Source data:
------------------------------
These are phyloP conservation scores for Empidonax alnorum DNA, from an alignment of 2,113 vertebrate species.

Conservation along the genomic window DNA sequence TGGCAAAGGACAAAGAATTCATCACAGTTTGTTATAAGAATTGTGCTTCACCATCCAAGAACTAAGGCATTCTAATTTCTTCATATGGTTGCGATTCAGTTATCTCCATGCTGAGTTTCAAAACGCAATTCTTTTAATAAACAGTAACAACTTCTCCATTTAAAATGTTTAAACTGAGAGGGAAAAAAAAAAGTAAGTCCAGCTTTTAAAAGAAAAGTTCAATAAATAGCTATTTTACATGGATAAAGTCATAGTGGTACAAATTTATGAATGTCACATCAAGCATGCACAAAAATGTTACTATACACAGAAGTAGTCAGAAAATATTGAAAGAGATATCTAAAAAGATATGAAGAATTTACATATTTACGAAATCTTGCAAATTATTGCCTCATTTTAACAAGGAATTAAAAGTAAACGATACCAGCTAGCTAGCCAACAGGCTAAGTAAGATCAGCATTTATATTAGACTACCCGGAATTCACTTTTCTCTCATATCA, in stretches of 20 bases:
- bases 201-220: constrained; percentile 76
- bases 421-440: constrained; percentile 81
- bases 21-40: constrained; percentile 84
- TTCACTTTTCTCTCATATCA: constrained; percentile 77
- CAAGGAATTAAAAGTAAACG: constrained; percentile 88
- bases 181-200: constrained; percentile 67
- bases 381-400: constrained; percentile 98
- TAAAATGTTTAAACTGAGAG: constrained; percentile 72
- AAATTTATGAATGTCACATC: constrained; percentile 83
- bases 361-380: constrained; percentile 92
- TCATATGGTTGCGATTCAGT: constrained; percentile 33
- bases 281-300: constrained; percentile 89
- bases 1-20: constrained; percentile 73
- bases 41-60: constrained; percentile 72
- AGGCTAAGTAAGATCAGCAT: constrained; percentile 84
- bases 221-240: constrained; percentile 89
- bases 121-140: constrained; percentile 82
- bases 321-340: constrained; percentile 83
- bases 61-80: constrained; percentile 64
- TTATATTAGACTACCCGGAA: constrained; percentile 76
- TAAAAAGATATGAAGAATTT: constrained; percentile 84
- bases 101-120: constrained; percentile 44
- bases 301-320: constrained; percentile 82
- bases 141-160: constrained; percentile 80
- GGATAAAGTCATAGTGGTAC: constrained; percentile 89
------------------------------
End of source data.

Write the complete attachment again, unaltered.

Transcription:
These are phyloP conservation scores for Empidonax alnorum DNA, from an alignment of 2,113 vertebrate species.

Conservation along the genomic window DNA sequence TGGCAAAGGACAAAGAATTCATCACAGTTTGTTATAAGAATTGTGCTTCACCATCCAAGAACTAAGGCATTCTAATTTCTTCATATGGTTGCGATTCAGTTATCTCCATGCTGAGTTTCAAAACGCAATTCTTTTAATAAACAGTAACAACTTCTCCATTTAAAATGTTTAAACTGAGAGGGAAAAAAAAAAGTAAGTCCAGCTTTTAAAAGAAAAGTTCAATAAATAGCTATTTTACATGGATAAAGTCATAGTGGTACAAATTTATGAATGTCACATCAAGCATGCACAAAAATGTTACTATACACAGAAGTAGTCAGAAAATATTGAAAGAGATATCTAAAAAGATATGAAGAATTTACATATTTACGAAATCTTGCAAATTATTGCCTCATTTTAACAAGGAATTAAAAGTAAACGATACCAGCTAGCTAGCCAACAGGCTAAGTAAGATCAGCATTTATATTAGACTACCCGGAATTCACTTTTCTCTCATATCA, in stretches of 20 bases:
- bases 201-220: constrained; percentile 76
- bases 421-440: constrained; percentile 81
- bases 21-40: constrained; percentile 84
- TTCACTTTTCTCTCATATCA: constrained; percentile 77
- CAAGGAATTAAAAGTAAACG: constrained; percentile 88
- bases 181-200: constrained; percentile 67
- bases 381-400: constrained; percentile 98
- TAAAATGTTTAAACTGAGAG: constrained; percentile 72
- AAATTTATGAATGTCACATC: constrained; percentile 83
- bases 361-380: constrained; percentile 92
- TCATATGGTTGCGATTCAGT: constrained; percentile 33
- bases 281-300: constrained; percentile 89
- bases 1-20: constrained; percentile 73
- bases 41-60: constrained; percentile 72
- AGGCTAAGTAAGATCAGCAT: constrained; percentile 84
- bases 221-240: constrained; percentile 89
- bases 121-140: constrained; percentile 82
- bases 321-340: constrained; percentile 83
- bases 61-80: constrained; percentile 64
- TTATATTAGACTACCCGGAA: constrained; percentile 76
- TAAAAAGATATGAAGAATTT: constrained; percentile 84
- bases 101-120: constrained; percentile 44
- bases 301-320: constrained; percentile 82
- bases 141-160: constrained; percentile 80
- GGATAAAGTCATAGTGGTAC: constrained; percentile 89